Call a doctor immediately if you have been diagnosed with
ulcerative colitis and you have:
101 °F (38.3 °C) or shaking
Lightheadedness, passing out, or rapid heart
Stools that are almost always bloody.
dehydration, such as passing little or no urine for 12 or more hours.
Severe belly pain with or
Pus draining from the area around the
anus or pain and swelling in the anal
Not passing any stools or
If you have any of these symptoms and you have been
diagnosed with ulcerative colitis, your disease may have become significantly
worse. Some of these symptoms also may be signs of
toxic megacolon. This is a condition in which the colon swells
to many times its normal size. Toxic megacolon requires emergency treatment.
Left untreated, it can cause the colon to leak or rupture. This can be
Making the transition to college with ulcerative colitis can feel overwhelming at times. You're dealing with new demands of schoolwork and social life. On top of that, you're adjusting to a new living environment while managing a chronic illness.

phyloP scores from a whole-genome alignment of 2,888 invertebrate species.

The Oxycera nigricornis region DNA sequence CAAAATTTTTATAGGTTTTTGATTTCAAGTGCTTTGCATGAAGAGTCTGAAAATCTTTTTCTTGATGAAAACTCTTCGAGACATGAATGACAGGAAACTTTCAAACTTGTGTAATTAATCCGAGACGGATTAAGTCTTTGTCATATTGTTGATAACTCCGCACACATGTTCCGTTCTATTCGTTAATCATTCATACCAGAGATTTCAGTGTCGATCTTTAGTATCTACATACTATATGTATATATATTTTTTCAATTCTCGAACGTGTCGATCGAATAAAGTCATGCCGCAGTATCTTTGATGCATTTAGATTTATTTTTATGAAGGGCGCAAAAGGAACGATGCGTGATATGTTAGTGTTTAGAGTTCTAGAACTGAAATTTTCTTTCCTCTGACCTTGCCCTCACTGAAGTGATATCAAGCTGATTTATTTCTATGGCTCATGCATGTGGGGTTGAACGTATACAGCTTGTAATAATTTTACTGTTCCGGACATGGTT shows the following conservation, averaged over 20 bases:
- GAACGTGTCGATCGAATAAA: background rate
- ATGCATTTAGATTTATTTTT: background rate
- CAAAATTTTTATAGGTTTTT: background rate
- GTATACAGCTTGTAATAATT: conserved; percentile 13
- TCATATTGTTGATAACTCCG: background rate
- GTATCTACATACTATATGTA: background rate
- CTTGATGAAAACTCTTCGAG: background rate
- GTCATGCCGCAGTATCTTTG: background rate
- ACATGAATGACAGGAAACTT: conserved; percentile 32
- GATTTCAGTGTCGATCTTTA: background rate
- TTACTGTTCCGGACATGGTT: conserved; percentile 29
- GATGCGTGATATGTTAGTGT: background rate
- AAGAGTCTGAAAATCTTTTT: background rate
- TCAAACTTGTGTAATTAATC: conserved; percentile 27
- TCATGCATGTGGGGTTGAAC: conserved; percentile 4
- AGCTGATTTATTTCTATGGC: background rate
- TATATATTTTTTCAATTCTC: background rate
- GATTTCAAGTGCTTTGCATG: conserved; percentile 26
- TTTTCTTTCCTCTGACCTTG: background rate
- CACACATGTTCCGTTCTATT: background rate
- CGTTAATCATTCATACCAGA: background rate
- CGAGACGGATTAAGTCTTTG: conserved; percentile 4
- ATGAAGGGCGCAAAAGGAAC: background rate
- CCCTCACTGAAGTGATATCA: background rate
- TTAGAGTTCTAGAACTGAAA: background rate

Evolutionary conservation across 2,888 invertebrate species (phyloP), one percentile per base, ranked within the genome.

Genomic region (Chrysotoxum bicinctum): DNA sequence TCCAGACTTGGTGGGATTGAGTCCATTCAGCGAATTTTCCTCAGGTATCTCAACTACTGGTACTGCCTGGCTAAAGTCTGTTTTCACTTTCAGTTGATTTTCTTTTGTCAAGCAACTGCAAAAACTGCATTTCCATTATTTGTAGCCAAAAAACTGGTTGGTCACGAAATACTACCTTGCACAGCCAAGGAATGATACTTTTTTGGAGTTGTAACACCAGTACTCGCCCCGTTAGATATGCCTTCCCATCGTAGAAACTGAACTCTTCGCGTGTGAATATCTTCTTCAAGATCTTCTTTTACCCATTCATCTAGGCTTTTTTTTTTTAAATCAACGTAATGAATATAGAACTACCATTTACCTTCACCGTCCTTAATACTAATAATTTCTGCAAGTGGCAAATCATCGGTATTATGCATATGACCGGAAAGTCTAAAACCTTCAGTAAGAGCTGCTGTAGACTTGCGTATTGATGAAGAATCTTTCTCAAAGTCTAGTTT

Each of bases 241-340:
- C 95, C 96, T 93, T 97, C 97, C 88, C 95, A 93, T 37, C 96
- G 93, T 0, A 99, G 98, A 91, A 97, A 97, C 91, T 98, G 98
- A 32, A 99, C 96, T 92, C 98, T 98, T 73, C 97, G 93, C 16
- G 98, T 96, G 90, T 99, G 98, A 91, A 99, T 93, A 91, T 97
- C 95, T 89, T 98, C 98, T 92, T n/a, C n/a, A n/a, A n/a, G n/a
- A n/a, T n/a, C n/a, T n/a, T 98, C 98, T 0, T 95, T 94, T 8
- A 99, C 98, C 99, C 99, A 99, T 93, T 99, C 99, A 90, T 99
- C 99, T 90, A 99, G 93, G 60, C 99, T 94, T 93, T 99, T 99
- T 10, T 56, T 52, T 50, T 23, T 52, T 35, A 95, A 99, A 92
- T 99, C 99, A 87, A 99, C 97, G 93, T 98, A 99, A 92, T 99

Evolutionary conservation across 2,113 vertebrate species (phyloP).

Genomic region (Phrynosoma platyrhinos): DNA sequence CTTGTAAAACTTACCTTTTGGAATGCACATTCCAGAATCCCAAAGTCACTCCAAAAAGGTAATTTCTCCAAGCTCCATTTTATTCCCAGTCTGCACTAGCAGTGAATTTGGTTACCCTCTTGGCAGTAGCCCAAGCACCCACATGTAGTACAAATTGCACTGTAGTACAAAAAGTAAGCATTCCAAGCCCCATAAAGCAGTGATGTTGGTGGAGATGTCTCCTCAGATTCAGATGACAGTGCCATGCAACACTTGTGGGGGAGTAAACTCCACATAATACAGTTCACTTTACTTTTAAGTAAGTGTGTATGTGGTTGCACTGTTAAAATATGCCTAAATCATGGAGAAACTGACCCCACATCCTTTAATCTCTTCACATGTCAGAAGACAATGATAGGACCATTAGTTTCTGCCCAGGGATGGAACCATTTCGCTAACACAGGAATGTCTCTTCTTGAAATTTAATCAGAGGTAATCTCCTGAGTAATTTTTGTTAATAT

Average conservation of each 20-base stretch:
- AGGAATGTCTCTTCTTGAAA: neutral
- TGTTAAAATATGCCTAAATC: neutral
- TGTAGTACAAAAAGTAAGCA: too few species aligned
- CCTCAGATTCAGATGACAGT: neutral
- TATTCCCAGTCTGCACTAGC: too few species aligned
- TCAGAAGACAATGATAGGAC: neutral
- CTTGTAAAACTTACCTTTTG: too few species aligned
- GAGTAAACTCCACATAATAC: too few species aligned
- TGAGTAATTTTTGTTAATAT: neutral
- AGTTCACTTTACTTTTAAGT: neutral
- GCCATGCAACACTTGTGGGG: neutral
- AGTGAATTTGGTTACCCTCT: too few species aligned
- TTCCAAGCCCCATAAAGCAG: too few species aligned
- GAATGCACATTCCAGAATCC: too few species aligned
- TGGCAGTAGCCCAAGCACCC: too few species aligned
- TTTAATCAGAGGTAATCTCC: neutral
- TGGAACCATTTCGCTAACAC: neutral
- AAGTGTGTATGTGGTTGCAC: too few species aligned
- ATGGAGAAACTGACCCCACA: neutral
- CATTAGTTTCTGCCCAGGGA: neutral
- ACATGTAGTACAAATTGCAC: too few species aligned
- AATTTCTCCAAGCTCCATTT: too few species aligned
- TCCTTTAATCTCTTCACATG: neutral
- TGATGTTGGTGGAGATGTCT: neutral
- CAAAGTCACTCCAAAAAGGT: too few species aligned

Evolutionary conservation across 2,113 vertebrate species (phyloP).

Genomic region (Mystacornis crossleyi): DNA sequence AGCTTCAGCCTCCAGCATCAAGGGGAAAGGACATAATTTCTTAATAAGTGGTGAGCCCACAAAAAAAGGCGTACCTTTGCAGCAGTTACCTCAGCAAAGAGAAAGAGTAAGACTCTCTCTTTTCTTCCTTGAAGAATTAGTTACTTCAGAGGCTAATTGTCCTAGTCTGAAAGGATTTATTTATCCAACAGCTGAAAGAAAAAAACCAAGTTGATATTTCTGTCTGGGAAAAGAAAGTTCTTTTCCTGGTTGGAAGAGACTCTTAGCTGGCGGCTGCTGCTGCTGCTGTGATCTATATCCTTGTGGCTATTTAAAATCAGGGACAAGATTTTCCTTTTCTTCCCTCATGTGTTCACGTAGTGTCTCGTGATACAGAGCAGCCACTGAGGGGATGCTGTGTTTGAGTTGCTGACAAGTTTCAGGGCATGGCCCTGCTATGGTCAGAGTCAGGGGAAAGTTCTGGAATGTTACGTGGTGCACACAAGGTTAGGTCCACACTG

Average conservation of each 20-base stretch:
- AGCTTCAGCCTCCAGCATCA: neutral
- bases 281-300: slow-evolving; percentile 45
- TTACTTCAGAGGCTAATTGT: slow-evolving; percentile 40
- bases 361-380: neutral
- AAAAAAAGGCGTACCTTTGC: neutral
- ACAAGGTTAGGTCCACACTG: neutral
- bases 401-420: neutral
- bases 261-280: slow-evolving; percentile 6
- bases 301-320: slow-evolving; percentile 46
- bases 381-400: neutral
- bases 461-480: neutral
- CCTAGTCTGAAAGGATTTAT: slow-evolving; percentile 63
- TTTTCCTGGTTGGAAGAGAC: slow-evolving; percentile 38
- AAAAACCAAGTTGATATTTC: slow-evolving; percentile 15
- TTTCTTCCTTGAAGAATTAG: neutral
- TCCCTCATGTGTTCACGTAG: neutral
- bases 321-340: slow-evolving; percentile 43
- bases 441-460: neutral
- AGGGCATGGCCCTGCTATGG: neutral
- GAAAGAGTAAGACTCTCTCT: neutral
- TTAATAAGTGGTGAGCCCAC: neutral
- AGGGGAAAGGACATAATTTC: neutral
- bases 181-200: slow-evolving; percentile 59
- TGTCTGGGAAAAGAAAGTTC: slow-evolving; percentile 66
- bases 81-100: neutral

If you’re living on campus, you may be sharing a dorm room and bathroom. And you’ll want to be careful about eating cafeteria food that triggers ulcerative colitis symptoms.
Just because you have UC doesn't mean you can’t thrive in every facet of college...
Watchful waiting is not appropriate when you
have any of the above symptoms. If your symptoms are caused by ulcerative
colitis, delaying the diagnosis and treatment may make the disease worse. And it can
increase your risk of other problems.
Even when the disease is in
remission, your doctor will want to see you regularly to check for
complications. Some of these problems can be hard to detect. It is always a good idea to
call your doctor's office for advice.
Who to see
Health professionals who can diagnose ulcerative